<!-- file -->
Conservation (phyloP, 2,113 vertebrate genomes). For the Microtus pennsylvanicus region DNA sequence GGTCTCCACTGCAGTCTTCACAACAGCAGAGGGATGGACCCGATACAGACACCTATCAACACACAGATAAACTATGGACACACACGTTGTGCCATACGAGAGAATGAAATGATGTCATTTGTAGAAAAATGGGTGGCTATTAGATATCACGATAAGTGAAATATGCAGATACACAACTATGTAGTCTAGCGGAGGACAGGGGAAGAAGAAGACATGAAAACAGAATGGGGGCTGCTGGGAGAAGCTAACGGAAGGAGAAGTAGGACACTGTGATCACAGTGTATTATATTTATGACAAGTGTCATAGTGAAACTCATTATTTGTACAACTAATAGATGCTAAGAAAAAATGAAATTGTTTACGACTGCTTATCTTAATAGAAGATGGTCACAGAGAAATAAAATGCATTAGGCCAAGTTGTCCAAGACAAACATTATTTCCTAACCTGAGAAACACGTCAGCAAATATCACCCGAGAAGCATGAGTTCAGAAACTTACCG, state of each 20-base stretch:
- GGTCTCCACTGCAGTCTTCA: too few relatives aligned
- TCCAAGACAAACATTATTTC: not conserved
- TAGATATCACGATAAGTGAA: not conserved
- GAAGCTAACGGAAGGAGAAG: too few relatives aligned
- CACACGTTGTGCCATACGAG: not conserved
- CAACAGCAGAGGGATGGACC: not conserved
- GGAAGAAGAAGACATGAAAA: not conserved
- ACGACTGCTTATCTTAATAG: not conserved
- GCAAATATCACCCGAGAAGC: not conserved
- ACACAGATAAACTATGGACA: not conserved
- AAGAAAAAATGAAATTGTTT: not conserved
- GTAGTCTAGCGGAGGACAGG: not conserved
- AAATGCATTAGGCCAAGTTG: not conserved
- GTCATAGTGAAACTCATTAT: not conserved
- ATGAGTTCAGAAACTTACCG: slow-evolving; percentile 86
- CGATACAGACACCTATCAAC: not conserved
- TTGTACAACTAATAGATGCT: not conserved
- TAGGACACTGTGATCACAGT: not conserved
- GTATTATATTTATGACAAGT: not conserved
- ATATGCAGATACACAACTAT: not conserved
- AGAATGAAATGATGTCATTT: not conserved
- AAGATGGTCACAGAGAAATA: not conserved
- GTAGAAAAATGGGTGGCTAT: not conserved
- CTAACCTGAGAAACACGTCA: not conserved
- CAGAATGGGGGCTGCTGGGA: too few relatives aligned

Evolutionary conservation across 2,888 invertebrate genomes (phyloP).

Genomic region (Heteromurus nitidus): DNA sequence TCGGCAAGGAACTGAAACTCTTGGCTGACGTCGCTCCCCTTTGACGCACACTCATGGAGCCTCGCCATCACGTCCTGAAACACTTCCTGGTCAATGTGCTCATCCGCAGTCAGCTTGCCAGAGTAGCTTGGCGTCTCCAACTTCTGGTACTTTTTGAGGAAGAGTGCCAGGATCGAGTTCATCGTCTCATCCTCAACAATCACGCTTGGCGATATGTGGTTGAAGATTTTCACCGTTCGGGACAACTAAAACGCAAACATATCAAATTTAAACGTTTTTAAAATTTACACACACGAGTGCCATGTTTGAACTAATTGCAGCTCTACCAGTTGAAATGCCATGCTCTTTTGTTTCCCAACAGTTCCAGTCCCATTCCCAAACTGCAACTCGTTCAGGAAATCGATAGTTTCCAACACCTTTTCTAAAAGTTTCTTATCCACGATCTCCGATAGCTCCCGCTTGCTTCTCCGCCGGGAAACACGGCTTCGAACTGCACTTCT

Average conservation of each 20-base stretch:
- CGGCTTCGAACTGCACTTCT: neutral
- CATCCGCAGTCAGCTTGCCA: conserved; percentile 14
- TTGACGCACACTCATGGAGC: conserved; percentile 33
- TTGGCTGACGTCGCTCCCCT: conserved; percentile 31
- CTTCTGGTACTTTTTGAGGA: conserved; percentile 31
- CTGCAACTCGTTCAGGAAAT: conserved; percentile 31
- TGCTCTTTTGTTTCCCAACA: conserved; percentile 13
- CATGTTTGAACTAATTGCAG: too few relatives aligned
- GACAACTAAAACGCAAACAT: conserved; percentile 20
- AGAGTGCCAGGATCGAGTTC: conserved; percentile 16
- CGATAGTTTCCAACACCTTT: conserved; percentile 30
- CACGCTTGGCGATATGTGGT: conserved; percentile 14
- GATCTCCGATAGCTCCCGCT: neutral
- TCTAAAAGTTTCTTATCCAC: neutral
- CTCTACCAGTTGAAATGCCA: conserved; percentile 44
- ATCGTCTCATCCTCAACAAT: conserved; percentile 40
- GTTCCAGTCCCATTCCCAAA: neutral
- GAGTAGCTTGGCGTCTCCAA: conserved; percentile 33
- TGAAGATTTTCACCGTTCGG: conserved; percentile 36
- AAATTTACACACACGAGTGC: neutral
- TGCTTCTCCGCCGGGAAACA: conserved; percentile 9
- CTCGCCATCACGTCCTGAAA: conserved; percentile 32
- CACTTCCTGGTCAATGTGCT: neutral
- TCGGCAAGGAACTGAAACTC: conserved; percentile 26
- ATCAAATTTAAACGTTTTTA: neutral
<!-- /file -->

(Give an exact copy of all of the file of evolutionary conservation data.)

Conservation (phyloP, 2,113 vertebrate genomes). For the Microtus pennsylvanicus region DNA sequence GGTCTCCACTGCAGTCTTCACAACAGCAGAGGGATGGACCCGATACAGACACCTATCAACACACAGATAAACTATGGACACACACGTTGTGCCATACGAGAGAATGAAATGATGTCATTTGTAGAAAAATGGGTGGCTATTAGATATCACGATAAGTGAAATATGCAGATACACAACTATGTAGTCTAGCGGAGGACAGGGGAAGAAGAAGACATGAAAACAGAATGGGGGCTGCTGGGAGAAGCTAACGGAAGGAGAAGTAGGACACTGTGATCACAGTGTATTATATTTATGACAAGTGTCATAGTGAAACTCATTATTTGTACAACTAATAGATGCTAAGAAAAAATGAAATTGTTTACGACTGCTTATCTTAATAGAAGATGGTCACAGAGAAATAAAATGCATTAGGCCAAGTTGTCCAAGACAAACATTATTTCCTAACCTGAGAAACACGTCAGCAAATATCACCCGAGAAGCATGAGTTCAGAAACTTACCG, state of each 20-base stretch:
- GGTCTCCACTGCAGTCTTCA: too few relatives aligned
- TCCAAGACAAACATTATTTC: not conserved
- TAGATATCACGATAAGTGAA: not conserved
- GAAGCTAACGGAAGGAGAAG: too few relatives aligned
- CACACGTTGTGCCATACGAG: not conserved
- CAACAGCAGAGGGATGGACC: not conserved
- GGAAGAAGAAGACATGAAAA: not conserved
- ACGACTGCTTATCTTAATAG: not conserved
- GCAAATATCACCCGAGAAGC: not conserved
- ACACAGATAAACTATGGACA: not conserved
- AAGAAAAAATGAAATTGTTT: not conserved
- GTAGTCTAGCGGAGGACAGG: not conserved
- AAATGCATTAGGCCAAGTTG: not conserved
- GTCATAGTGAAACTCATTAT: not conserved
- ATGAGTTCAGAAACTTACCG: slow-evolving; percentile 86
- CGATACAGACACCTATCAAC: not conserved
- TTGTACAACTAATAGATGCT: not conserved
- TAGGACACTGTGATCACAGT: not conserved
- GTATTATATTTATGACAAGT: not conserved
- ATATGCAGATACACAACTAT: not conserved
- AGAATGAAATGATGTCATTT: not conserved
- AAGATGGTCACAGAGAAATA: not conserved
- GTAGAAAAATGGGTGGCTAT: not conserved
- CTAACCTGAGAAACACGTCA: not conserved
- CAGAATGGGGGCTGCTGGGA: too few relatives aligned

Evolutionary conservation across 2,888 invertebrate genomes (phyloP).

Genomic region (Heteromurus nitidus): DNA sequence TCGGCAAGGAACTGAAACTCTTGGCTGACGTCGCTCCCCTTTGACGCACACTCATGGAGCCTCGCCATCACGTCCTGAAACACTTCCTGGTCAATGTGCTCATCCGCAGTCAGCTTGCCAGAGTAGCTTGGCGTCTCCAACTTCTGGTACTTTTTGAGGAAGAGTGCCAGGATCGAGTTCATCGTCTCATCCTCAACAATCACGCTTGGCGATATGTGGTTGAAGATTTTCACCGTTCGGGACAACTAAAACGCAAACATATCAAATTTAAACGTTTTTAAAATTTACACACACGAGTGCCATGTTTGAACTAATTGCAGCTCTACCAGTTGAAATGCCATGCTCTTTTGTTTCCCAACAGTTCCAGTCCCATTCCCAAACTGCAACTCGTTCAGGAAATCGATAGTTTCCAACACCTTTTCTAAAAGTTTCTTATCCACGATCTCCGATAGCTCCCGCTTGCTTCTCCGCCGGGAAACACGGCTTCGAACTGCACTTCT

Average conservation of each 20-base stretch:
- CGGCTTCGAACTGCACTTCT: neutral
- CATCCGCAGTCAGCTTGCCA: conserved; percentile 14
- TTGACGCACACTCATGGAGC: conserved; percentile 33
- TTGGCTGACGTCGCTCCCCT: conserved; percentile 31
- CTTCTGGTACTTTTTGAGGA: conserved; percentile 31
- CTGCAACTCGTTCAGGAAAT: conserved; percentile 31
- TGCTCTTTTGTTTCCCAACA: conserved; percentile 13
- CATGTTTGAACTAATTGCAG: too few relatives aligned
- GACAACTAAAACGCAAACAT: conserved; percentile 20
- AGAGTGCCAGGATCGAGTTC: conserved; percentile 16
- CGATAGTTTCCAACACCTTT: conserved; percentile 30
- CACGCTTGGCGATATGTGGT: conserved; percentile 14
- GATCTCCGATAGCTCCCGCT: neutral
- TCTAAAAGTTTCTTATCCAC: neutral
- CTCTACCAGTTGAAATGCCA: conserved; percentile 44
- ATCGTCTCATCCTCAACAAT: conserved; percentile 40
- GTTCCAGTCCCATTCCCAAA: neutral
- GAGTAGCTTGGCGTCTCCAA: conserved; percentile 33
- TGAAGATTTTCACCGTTCGG: conserved; percentile 36
- AAATTTACACACACGAGTGC: neutral
- TGCTTCTCCGCCGGGAAACA: conserved; percentile 9
- CTCGCCATCACGTCCTGAAA: conserved; percentile 32
- CACTTCCTGGTCAATGTGCT: neutral
- TCGGCAAGGAACTGAAACTC: conserved; percentile 26
- ATCAAATTTAAACGTTTTTA: neutral